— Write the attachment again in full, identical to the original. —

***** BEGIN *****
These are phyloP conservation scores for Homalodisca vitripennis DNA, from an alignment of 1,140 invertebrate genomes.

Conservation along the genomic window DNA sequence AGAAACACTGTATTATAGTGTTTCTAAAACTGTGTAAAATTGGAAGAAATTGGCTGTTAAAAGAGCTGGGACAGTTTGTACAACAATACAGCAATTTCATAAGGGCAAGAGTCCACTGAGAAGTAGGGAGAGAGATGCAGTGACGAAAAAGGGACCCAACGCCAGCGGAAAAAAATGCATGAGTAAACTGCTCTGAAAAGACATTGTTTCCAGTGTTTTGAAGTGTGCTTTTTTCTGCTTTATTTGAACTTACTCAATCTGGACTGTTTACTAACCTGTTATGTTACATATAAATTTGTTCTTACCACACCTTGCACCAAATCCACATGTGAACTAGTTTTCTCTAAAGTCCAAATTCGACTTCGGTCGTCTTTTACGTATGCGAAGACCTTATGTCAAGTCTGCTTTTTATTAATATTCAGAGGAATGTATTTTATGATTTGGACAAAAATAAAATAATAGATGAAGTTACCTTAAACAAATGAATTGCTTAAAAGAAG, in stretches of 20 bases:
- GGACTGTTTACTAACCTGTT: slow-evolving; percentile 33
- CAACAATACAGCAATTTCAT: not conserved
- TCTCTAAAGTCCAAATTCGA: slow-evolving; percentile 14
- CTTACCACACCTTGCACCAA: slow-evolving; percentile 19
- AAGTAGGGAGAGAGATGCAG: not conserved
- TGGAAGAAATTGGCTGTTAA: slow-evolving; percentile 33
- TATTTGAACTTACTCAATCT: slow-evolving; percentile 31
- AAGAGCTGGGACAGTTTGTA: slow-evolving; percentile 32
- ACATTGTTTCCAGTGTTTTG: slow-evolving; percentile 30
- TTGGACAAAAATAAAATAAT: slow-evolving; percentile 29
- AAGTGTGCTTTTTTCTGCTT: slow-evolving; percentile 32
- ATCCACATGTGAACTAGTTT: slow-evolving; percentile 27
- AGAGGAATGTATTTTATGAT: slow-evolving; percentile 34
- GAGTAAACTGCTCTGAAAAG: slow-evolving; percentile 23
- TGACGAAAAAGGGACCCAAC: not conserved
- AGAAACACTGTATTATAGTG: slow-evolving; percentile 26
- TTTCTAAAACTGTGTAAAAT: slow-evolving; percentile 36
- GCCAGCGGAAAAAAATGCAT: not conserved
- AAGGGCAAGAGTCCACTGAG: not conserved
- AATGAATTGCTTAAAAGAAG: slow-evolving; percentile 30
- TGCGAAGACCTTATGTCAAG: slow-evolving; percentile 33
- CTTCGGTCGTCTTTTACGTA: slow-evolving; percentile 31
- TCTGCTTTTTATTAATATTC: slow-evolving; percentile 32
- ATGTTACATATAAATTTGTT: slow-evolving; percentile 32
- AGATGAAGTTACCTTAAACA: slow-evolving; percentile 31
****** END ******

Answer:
These are phyloP conservation scores for Homalodisca vitripennis DNA, from an alignment of 1,140 invertebrate genomes.

Conservation along the genomic window DNA sequence AGAAACACTGTATTATAGTGTTTCTAAAACTGTGTAAAATTGGAAGAAATTGGCTGTTAAAAGAGCTGGGACAGTTTGTACAACAATACAGCAATTTCATAAGGGCAAGAGTCCACTGAGAAGTAGGGAGAGAGATGCAGTGACGAAAAAGGGACCCAACGCCAGCGGAAAAAAATGCATGAGTAAACTGCTCTGAAAAGACATTGTTTCCAGTGTTTTGAAGTGTGCTTTTTTCTGCTTTATTTGAACTTACTCAATCTGGACTGTTTACTAACCTGTTATGTTACATATAAATTTGTTCTTACCACACCTTGCACCAAATCCACATGTGAACTAGTTTTCTCTAAAGTCCAAATTCGACTTCGGTCGTCTTTTACGTATGCGAAGACCTTATGTCAAGTCTGCTTTTTATTAATATTCAGAGGAATGTATTTTATGATTTGGACAAAAATAAAATAATAGATGAAGTTACCTTAAACAAATGAATTGCTTAAAAGAAG, in stretches of 20 bases:
- GGACTGTTTACTAACCTGTT: slow-evolving; percentile 33
- CAACAATACAGCAATTTCAT: not conserved
- TCTCTAAAGTCCAAATTCGA: slow-evolving; percentile 14
- CTTACCACACCTTGCACCAA: slow-evolving; percentile 19
- AAGTAGGGAGAGAGATGCAG: not conserved
- TGGAAGAAATTGGCTGTTAA: slow-evolving; percentile 33
- TATTTGAACTTACTCAATCT: slow-evolving; percentile 31
- AAGAGCTGGGACAGTTTGTA: slow-evolving; percentile 32
- ACATTGTTTCCAGTGTTTTG: slow-evolving; percentile 30
- TTGGACAAAAATAAAATAAT: slow-evolving; percentile 29
- AAGTGTGCTTTTTTCTGCTT: slow-evolving; percentile 32
- ATCCACATGTGAACTAGTTT: slow-evolving; percentile 27
- AGAGGAATGTATTTTATGAT: slow-evolving; percentile 34
- GAGTAAACTGCTCTGAAAAG: slow-evolving; percentile 23
- TGACGAAAAAGGGACCCAAC: not conserved
- AGAAACACTGTATTATAGTG: slow-evolving; percentile 26
- TTTCTAAAACTGTGTAAAAT: slow-evolving; percentile 36
- GCCAGCGGAAAAAAATGCAT: not conserved
- AAGGGCAAGAGTCCACTGAG: not conserved
- AATGAATTGCTTAAAAGAAG: slow-evolving; percentile 30
- TGCGAAGACCTTATGTCAAG: slow-evolving; percentile 33
- CTTCGGTCGTCTTTTACGTA: slow-evolving; percentile 31
- TCTGCTTTTTATTAATATTC: slow-evolving; percentile 32
- ATGTTACATATAAATTTGTT: slow-evolving; percentile 32
- AGATGAAGTTACCTTAAACA: slow-evolving; percentile 31